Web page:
Larry Englund: Farewell to Our Jazz Hero
[Note: Portions of this article are drawn from Janis Ewart’s nomination letter for Larry’s designation as Jazz Hero by the Jazz Journalists Association, and from Larry’s own self-penned obit, released on February 4.]
The Twin Cities lost one of its true “jazz heroes” with the passing of Larry Englund, who died of cancer on February 2 at age 73. Larry wore many hats (literally!) over his years as a social worker, tech writer, journalist, deejay, broadcaster, blogger, jazz organization board member, festival emcee, and more.
Larry grew up in The Bronx “the only son of Carl, a carpenter, and Edna, a housewife and excellent cook of comfort food. As a child, I was coddled by my three sisters.” Larry remembers listening to his “little turntable and Golden records. My sister Lorraine turned me on to the music of Big Joe Turner and Fats Domino when I was about ten, and a few years later I became a teenage deejay, using one of those 45-only turntables for Friday Night dances at a church basement in the Bronx.” But music was only part of Larry’s history and lifelong “explorations.” He noted that “looking back, I realize that I’ve been an explorer of sorts, open to new experiences and adventures. My work life has been… varied. I stopped counting after 28 jobs, but can say I learned something from each job. Eventually, I got into tech writing and then marketing for hi-tech and medical companies. When I retired in 2007, I was working for Public Art Saint Paul.”
Among Larry’s “explorations” were a number of global adventures, including ” biking from Minneapolis to New Orleans; traveling with a band on tour in Peru, during which I spent a day at Machu Picchu and took part in a cleansing ceremony led by Incan shamans. I’ve visited pyramids in Mexico and Guatemala; hitchhiked cross-country a number of times; played tambourine and sang back-up in front of thousands of Luther Leaguers. [Wife] Liz and I saw the Wrapped Reichstag in Berlin; visited the hamlet where my father lived in Finland; lived in the Netherlands for three years; visited Havana twice; built homes in Costa Rica; and, along with my wife Liz, were the only Americans on a bus traversing the Finland/Russia border.”
And always, there was music. Over the years, he turned to blues, R&B, roots music, world beat, and jazz. His introduction to jazz came via a recording of Ahmad Jamal’s “Poinciana,” and from there he found Cannonball Adderley’s Things are Getting Better, Milt Jackson’s Big Bags, Stan Getz’s Focus, and Cal Tjader’s Saturday Night/Sunday Night at the Blackhawk.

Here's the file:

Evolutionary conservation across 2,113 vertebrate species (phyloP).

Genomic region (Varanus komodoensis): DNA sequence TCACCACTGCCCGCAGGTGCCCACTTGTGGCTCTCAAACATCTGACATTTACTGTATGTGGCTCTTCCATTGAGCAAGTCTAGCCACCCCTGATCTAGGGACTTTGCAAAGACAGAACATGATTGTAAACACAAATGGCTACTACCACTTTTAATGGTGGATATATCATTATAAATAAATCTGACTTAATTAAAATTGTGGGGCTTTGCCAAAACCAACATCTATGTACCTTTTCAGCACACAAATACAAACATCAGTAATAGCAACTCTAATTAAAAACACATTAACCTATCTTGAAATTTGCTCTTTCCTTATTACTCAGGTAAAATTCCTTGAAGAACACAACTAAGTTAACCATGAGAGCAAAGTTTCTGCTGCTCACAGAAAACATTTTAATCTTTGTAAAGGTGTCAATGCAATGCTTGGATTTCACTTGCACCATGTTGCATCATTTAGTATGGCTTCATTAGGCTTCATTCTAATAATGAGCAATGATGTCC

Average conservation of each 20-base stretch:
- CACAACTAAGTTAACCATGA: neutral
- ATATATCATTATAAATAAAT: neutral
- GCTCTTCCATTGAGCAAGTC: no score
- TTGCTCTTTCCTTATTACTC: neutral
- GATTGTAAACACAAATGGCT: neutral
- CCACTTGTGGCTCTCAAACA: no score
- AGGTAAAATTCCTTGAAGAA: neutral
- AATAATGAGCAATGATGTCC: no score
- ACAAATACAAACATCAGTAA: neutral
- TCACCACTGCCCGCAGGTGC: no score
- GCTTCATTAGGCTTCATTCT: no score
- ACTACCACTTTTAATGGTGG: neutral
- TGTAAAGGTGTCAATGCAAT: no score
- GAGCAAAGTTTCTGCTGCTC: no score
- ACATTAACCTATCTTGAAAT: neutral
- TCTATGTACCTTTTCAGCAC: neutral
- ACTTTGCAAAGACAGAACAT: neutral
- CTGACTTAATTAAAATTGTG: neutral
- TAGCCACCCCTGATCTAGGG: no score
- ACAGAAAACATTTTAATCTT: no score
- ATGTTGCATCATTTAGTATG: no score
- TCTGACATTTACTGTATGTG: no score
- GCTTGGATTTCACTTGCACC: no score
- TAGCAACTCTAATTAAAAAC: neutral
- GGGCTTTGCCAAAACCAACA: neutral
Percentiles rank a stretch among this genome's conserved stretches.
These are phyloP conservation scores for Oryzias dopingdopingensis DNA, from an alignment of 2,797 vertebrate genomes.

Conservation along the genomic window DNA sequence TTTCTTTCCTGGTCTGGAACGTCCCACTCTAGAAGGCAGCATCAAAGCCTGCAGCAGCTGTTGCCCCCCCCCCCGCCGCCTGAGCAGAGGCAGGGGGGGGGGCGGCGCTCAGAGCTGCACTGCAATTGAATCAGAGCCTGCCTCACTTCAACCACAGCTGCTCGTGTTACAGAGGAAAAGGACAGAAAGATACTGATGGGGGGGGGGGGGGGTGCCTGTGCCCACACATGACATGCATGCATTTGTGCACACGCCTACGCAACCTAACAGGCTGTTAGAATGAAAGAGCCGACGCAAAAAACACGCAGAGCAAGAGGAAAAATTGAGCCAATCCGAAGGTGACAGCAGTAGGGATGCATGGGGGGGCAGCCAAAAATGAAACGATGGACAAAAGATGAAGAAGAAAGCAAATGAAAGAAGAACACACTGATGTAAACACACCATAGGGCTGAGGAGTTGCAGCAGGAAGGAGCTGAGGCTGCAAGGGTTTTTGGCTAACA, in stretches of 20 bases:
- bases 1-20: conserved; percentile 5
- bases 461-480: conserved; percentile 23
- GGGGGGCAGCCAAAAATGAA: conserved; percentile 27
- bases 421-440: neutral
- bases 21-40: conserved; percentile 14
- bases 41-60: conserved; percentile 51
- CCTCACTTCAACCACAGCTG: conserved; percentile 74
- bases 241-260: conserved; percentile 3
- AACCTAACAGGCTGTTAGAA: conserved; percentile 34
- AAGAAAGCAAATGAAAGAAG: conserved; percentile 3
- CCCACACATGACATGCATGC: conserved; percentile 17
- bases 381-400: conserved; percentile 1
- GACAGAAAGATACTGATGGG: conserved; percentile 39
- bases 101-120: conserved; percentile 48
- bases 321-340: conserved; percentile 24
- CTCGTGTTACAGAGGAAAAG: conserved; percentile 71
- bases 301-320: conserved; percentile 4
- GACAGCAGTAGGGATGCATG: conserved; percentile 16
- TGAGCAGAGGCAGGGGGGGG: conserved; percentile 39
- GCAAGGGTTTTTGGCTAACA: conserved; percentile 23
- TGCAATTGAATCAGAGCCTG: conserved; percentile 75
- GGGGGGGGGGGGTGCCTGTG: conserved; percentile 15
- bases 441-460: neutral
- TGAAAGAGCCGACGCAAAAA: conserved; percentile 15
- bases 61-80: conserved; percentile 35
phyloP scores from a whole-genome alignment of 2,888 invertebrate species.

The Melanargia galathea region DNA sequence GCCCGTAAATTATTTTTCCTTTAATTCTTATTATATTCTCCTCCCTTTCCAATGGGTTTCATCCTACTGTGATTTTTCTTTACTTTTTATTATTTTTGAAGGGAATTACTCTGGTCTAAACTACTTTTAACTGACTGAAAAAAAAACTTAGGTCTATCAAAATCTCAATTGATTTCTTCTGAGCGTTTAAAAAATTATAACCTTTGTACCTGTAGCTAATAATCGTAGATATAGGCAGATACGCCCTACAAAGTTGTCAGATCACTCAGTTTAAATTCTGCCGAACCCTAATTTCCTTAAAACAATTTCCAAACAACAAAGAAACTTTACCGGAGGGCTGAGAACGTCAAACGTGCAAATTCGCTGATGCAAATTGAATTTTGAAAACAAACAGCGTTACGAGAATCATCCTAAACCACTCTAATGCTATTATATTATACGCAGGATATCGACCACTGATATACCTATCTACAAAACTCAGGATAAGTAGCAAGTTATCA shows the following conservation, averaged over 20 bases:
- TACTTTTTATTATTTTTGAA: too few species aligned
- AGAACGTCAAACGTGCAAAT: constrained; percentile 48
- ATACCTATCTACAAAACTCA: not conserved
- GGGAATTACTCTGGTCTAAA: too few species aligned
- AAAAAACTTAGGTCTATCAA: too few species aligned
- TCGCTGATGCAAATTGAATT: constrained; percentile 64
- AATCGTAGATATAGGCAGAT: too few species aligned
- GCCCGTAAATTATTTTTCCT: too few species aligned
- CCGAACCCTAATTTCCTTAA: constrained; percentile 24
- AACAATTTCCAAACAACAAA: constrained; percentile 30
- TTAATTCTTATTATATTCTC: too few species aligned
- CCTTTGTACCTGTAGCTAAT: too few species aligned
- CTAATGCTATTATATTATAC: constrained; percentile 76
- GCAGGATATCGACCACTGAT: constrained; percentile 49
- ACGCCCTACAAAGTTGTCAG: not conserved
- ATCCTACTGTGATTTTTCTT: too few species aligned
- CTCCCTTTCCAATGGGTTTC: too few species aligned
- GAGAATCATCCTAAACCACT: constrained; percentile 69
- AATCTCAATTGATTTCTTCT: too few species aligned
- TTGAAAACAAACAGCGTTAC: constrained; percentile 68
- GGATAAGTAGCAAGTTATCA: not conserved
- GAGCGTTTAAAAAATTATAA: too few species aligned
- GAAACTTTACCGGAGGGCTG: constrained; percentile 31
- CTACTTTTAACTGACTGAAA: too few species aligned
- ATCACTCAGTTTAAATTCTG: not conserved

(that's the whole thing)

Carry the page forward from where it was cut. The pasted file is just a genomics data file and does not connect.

Larry ultimately landed in the Twin Cities, hosting Shake Up Southside and later Streetlight Serenade on KFAI and freelancing as a music writer for City Pages in the 80s. Among his interviews were James Brown, Bobby “Blue” Bland, Claudia Schmitt and Nanci Griffith, while he also reviewed albums and gigs from Sonny Rollins to Dr. John, and wrote about local musicians for the neighborhood paper, The Villager. Even after returning to school (earning an MBA at the University of St Thomas), Larry continued serving the music community, hosting Rhythm and Grooves on KFAI with live interviews (George Duke, Maceo Parker, David Sanborn, Esperanza Spalding, as well as local and regional artists) and creative programming that introduced Twin Cities audiences to everything from Fats Waller and Louis Armstrong to Joe Lovano and Charles Lloyd. Larry retired from KFAI at the end of 2017, but continued his weekly “Rhythm and Grooves” blog/email through January 2019 (after 9 years), citing the best of the week’s upcoming gigs in jazz and blues. He occasionally wrote articles or interviews for Jazz Police.com, mostly recently an interview with pianist Emmet Cohen. He also continued spinning vinyl (mostly classic soul and funk) for Sunday brunch at the Nightingale in Minneapolis and for special occasions at other venues.
Larry’s commitment to the local music scene was not limited to print and radio — he also served on the Boards of the Twin Cities Jazz Festival and Dakota Foundation for Jazz Education, including six years as Board Chair of DFJE. He was often on stage as emcee for the annual DFJE Youth Stage at the Twin Cities Jazz Festival. He also produced a couple outdoor festivals, as well as a show called Saint Paul Live! for KBEM. Larry was also an active consumer of live music, sometimes seen at three different venues on a given night. In early 2018, Larry was named a Jazz Hero by the Jazz Journalists Association, following his nomination by Janis Lane Ewart. The award was presented on April 8, 2018, at Crooners Lounge.
Larry never lost his sense of humor and generally upbeat view of life, concluding his own obit notice with “a few things I have learned, in no particular order:
- When working road construction, never, ever leave your lunch bucket where it can get run over by a truck
- When the computer asks, “Delete file?” Always take a moment, and a deep breath, before hitting the key
- Even if it’s after midnight and you’re dead tired from working 14 hours, always take a shower after spending an evening cleaning a turkey processing plant
- Having the Pope in town is no guarantee for success in selling Pope T-shirts
- Always be open to exploration — even if it’s just trying some new food
- The more you travel, the more you understand that the traits that tie us together are stronger than the traits that separate us
- Having a partner that can use humor to point out foibles and miscommunications helps keep a relationship on an even, happy keel”
Larry is survived by his wife Liz, two sisters, and the Twin Cities music community. He promised that “a memorial / celebration service featuring some of the area bands that I have been so fond of will be held …at the Hook and Ladder in Minneapolis.” The date has been set for 2 pm on April 7.
Read in full Larry’s own obit at https://rhythmandgrooves.net/